We will also need to be able to perform the, hopefully, occasional troubleshooting of the dual-protocol systems. We will need to have operational methods at-the-ready that permit us to adroitly troubleshoot a dual-protocol environment. The more rehearsed these practices the faster we will be able to troubleshoot and reduce the Mean-Time-To-Repair(MTTR) and increase the operational availability of the systems. This video presents some thoughts on the subject and there is a mini version of the video that goes with it.
The Internet of Everything:
One of the things that keeps getting mentioned over and over is how IPv6 will be able to easily support connectivity of millions of devices because of its immense address space. IPv6 pundits speak about how there will be an explosion of "sensor networks" that will take advantage of Stateless Address Auto-Configuration (SLAAC) and wireless connectivity.
Cisco has recently announced their plans for having solutions for the "Internet of Everything(IoE)". Cisco has a web page that is dedicated to their strategy and the solutions that support this initiative. Watching this video makes us realize just how much potential there is for networking technology to positively impact our lives.
The "Internet of Things (IoT)" has also become a popular topic in the last week. Geoff Mulligan with the IPSO Alliance and Proto6 gave a presentation titled "IPv6 for IoT and M2M applications" at the IPv6 Summit. In the last few days there have been several articles in Network World on the topic. "The Internet of Things: Coming to a network near you", "What is the Internet of Things?", and "Indirectly connected to The Internet of Things". However, it might be cooler to add a Mr. Fusion Flux Capacitor to your 1981 DeLorean than aSquareTag.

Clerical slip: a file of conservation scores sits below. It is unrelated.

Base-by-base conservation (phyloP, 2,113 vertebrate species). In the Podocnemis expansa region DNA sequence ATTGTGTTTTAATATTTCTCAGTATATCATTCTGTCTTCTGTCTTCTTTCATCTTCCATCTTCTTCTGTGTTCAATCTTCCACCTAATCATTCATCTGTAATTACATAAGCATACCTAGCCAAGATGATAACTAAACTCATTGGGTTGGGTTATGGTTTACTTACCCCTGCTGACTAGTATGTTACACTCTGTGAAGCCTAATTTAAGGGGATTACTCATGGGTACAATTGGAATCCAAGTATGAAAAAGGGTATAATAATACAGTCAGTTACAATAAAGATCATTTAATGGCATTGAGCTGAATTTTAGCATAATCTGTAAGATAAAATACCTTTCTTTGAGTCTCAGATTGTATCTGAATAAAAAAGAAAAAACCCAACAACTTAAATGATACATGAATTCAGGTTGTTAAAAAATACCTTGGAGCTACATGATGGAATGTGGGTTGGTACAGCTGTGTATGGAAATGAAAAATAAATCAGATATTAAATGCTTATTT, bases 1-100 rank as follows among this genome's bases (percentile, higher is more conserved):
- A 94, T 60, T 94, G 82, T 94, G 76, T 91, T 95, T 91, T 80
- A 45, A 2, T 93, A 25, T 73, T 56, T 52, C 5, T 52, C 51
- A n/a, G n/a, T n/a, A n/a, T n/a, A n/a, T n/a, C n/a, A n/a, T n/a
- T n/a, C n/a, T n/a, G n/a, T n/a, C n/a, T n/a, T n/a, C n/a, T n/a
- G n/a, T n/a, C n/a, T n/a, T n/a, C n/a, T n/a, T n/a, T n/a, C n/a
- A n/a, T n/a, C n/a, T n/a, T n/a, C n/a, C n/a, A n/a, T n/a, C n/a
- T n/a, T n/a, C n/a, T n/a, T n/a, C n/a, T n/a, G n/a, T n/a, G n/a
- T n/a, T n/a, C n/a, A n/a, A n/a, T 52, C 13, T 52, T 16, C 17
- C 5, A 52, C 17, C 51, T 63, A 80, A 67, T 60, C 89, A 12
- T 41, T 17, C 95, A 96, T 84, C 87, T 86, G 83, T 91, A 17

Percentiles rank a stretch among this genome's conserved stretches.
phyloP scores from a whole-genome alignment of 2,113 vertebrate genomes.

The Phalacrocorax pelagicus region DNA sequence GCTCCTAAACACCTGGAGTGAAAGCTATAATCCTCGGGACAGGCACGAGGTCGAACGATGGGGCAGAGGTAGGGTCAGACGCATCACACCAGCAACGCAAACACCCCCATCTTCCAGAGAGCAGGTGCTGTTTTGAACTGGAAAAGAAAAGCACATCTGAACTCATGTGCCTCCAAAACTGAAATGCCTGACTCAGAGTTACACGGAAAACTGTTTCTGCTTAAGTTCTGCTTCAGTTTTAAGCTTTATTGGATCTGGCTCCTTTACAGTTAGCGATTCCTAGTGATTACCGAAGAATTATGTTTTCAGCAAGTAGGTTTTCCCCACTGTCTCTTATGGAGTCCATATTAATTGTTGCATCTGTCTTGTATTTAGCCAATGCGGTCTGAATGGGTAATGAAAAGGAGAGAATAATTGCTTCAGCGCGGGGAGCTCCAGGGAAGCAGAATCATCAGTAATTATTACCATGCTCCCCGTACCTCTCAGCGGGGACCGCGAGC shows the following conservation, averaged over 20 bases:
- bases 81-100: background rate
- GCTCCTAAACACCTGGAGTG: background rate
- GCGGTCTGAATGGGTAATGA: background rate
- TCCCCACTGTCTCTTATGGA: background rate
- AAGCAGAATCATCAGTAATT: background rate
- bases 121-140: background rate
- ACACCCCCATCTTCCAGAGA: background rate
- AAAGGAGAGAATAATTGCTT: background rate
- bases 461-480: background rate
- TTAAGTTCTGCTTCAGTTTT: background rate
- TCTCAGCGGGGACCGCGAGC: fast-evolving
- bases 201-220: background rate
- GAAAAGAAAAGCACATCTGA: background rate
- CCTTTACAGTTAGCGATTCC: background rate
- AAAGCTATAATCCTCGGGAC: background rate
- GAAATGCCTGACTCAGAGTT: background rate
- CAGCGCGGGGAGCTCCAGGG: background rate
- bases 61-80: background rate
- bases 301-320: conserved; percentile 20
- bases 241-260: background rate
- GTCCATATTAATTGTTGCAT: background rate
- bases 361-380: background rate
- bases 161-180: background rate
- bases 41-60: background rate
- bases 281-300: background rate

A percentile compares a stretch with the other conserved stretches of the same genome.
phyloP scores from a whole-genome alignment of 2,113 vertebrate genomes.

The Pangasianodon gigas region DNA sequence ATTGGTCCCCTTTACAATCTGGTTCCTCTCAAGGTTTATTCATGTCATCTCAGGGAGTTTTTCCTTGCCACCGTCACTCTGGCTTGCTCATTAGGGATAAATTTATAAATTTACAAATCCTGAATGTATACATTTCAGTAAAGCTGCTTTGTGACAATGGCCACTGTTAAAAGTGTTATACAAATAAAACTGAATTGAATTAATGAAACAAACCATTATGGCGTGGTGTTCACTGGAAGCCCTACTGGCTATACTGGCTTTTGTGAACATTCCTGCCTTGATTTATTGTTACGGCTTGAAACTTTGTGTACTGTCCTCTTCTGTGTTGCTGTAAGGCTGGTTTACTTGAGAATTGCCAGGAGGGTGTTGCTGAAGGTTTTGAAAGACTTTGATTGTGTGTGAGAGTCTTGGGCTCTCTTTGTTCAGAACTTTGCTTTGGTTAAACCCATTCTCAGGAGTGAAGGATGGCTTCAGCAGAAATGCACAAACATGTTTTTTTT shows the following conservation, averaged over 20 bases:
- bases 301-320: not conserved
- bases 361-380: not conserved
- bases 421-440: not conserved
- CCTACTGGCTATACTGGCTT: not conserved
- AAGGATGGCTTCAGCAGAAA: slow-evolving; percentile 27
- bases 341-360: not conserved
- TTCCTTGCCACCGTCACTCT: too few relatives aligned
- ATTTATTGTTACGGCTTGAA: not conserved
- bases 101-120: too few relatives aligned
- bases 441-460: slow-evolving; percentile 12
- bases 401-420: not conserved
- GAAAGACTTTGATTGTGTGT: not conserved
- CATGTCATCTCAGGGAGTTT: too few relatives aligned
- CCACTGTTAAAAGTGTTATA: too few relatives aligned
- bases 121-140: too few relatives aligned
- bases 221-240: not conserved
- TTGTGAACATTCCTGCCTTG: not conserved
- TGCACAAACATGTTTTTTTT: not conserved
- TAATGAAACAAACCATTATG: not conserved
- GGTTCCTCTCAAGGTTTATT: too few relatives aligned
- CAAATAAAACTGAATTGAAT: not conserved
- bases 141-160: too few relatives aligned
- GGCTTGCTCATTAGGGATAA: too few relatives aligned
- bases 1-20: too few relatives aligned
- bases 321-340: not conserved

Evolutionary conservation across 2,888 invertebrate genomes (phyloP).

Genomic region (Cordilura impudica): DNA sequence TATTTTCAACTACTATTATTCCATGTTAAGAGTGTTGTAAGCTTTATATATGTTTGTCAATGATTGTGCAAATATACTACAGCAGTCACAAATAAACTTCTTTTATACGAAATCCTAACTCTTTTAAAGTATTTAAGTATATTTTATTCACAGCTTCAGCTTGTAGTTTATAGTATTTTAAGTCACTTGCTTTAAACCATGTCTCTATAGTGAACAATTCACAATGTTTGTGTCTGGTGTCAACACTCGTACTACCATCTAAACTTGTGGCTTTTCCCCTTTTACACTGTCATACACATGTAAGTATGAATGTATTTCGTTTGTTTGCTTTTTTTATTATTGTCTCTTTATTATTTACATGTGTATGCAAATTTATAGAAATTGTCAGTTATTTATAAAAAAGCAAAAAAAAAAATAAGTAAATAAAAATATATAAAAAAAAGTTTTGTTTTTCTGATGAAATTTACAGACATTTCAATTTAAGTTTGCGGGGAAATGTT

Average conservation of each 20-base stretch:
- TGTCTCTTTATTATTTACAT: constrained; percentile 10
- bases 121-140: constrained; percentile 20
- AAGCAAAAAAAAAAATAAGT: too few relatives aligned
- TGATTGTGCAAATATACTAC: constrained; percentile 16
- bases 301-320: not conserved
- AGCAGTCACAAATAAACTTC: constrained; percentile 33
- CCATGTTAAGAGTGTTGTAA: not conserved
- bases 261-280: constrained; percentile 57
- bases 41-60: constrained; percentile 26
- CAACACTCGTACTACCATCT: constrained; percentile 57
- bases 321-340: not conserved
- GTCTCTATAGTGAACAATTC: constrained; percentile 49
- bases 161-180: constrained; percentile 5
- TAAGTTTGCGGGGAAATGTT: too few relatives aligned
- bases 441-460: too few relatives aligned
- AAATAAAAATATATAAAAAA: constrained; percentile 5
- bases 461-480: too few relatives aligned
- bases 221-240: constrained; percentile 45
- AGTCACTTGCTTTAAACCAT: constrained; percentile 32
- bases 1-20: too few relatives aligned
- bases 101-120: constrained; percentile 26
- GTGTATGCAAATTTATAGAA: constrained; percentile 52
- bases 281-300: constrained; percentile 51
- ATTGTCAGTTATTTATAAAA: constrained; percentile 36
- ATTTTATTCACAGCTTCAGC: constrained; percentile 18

As the global population has now passed 7 billion and the number of mobile phones has passed 6 billion, we will certainly need more the IPv4's 32-bits or 4.2 billion addresses. The "Things" on the Internet are most likely to be people roaming the planet with their smartphones. Over time the Internet will get more and more crowded with an ever-growing globally connected community and the only way to continue to connect more devices is with IPv6. However, those users still have the expectation of connecting to the IPv4 Internet and therefore, they need dual-protocol connectivity.
The transition to IPv6 has already started in the core of the Internet and is moving rapidly to the access edge. Many organizations across the globe have already started to deploy IPv6 at their Internet edge as many more organizations are just starting to contemplate what this all means to them. Every device that connects to the Internet will eventually need to support IPv6 because the adoption of IPv6 is inevitable. However, IPv4 is going to be with us for decades to come. As we brace ourselves for this transitional period we should try to anticipate what we can expect when we are running both protocols. If we consider this prior to being in the dual-protocol situation then maybe we can come up with ways to make the transition easier to bear.
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